The workshop is geared toward girls in grades six to nine. A $5 fee includes breakfast, lunch and t-shirt for participants. Special sessions for parents and family will also be held for college and career path guidance. Girls and parents can register online or find printer-friendly registration forms at http://cleveland-ms.aauw.net/welcome/tech-savvy/. The deadline for registration is Feb. 13.

The Mississippi Tech Savvy conference is one of 10 pilot programs nationwide. The pilot program, which furthers AAUW’s commitment to widening the pipeline for women in STEM, is funded in part by grants from the Praxair Foundation.

President of the Cleveland Branch of AAUW Dr. Glendscene Williams is coordinating the conference.

“First Lady Michelle Obama said we need all hands on deck to remove the hurdles for women and girls if we want to be more innovative and educated than the rest of the world, so Delta State University is putting all boots on the ground and bringing Tech Savvy to the Mississippi Delta. The question of where are the girls will no longer be,” said Williams.

The structure and activities of Tech Savvy support and further the goals and best practices described in AAUW’s highly acclaimed and influential research report “Why So Few? Women in Science, Technology, Engineering, and Mathematics.”

“Tech Savvy is a crucial program to prepare and empower the next generation of girls to enter into these fields and increase our nation’s science and technology talent pool,” said AAUW Executive Director Linda D. Hallman, CAE. “Women benefit from highly stable, well-paying jobs, while the STEM industry gains diverse perspectives. It’s win-win for the American economy.”

To find out more information, register for the event or donate to the conference, please visit http://cleveland-ms.aauw.net/ or call 662-846-4233.

Dr. Ethan Schmidt, left, hosted KIPP students in his classes today, while President William N. LaForge provided a welcome to the college-prep students.

KIPP Delta High School visits history department

By | Academics, College of Arts and Sciences, General, President, Students | No Comments

The Delta State University Division of Social Sciences and History hosted over 40 students from the KIPP Delta Collegiate High School from Helena, Ark. today.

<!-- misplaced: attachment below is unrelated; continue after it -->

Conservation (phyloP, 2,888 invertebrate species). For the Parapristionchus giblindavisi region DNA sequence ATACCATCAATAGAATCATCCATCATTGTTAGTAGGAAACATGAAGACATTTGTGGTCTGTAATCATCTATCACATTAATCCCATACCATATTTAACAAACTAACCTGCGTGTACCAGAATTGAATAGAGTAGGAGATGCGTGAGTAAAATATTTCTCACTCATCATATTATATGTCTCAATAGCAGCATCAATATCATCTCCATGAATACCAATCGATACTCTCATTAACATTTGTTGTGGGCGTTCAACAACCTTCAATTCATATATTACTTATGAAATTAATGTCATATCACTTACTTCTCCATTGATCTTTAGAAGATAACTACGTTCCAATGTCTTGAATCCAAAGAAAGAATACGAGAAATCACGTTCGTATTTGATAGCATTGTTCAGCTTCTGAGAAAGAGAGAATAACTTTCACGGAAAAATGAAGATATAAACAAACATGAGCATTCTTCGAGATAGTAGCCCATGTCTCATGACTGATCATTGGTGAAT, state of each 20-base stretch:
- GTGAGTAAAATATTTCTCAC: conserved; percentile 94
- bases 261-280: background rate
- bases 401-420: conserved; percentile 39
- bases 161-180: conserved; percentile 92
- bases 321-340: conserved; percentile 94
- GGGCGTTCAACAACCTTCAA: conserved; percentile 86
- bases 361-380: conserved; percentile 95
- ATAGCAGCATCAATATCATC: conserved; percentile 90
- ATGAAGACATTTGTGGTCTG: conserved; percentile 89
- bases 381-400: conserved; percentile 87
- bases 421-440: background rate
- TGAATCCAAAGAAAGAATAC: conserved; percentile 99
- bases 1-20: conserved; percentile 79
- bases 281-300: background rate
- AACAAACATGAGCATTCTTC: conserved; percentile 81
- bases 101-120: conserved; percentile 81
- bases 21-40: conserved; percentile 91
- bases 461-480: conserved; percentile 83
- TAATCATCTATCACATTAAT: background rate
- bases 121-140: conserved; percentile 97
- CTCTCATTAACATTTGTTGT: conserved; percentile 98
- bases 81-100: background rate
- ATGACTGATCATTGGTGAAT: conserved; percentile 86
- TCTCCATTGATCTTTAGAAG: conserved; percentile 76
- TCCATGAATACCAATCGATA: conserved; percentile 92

The KIPP model — Knowledge Is Power Program — is a national network of free, open-enrollment, college-preparatory public charter schools with a track record of preparing students in underserved communities for success in college and life.

The school reached out to Delta State hoping to expose students to history classes at the university, and the department proudly gave them a taste of academics on campus.

“We wanted to go all out after KIPP contacted us about the visit,” said Dr. Ethan Schmidt, assistant professor of history. “These are local students and we wanted to give them a nice introduction to Delta State. Maybe when they’re applying to colleges they’ll reflect on their visit and think about the great things our university has to offer.”

The morning began with a breakfast on arrival, followed by a warm welcome from faculty and administration from the social sciences and history department and President William N. LaForge.

“We are very impressed you are here today and showing interest in Delta State as your possible university of choice,” LaForge told the group. “Our goal, from the day you step foot on this campus, is to cultivate you through the process to graduation. I want to be the guy that hands you the diploma.”

The students spent the rest of the day getting a firsthand experience of college life. They were invited to attend actual history courses and sit among current Delta State students in classes that covered topics such as world history, U.S. history since 1877 and modern France. History chair Dr. Chuck Westmoreland provided a special lecture on the Civil War, available only to visiting students.

David O’Donnell, KIPP history teacher, was thrilled to enrich his students with the Delta State experience.

“For a lot of our students, they are first generation college students,” said O’Donnell. “The more opportunities they get to go to colleges and see what different colleges are like – that’s really important for making sure they’ll go to college after high school. We are thankful to be at Delta State today and learn more about this institution.”

Students were also treated to a lunch and meet-and-great session with faculty and admissions staff at the student union.

To learn more about KIPP Delta Collegiate High School, visit www.kipp.org/school-content/kipp-delta-collegiate-high-school.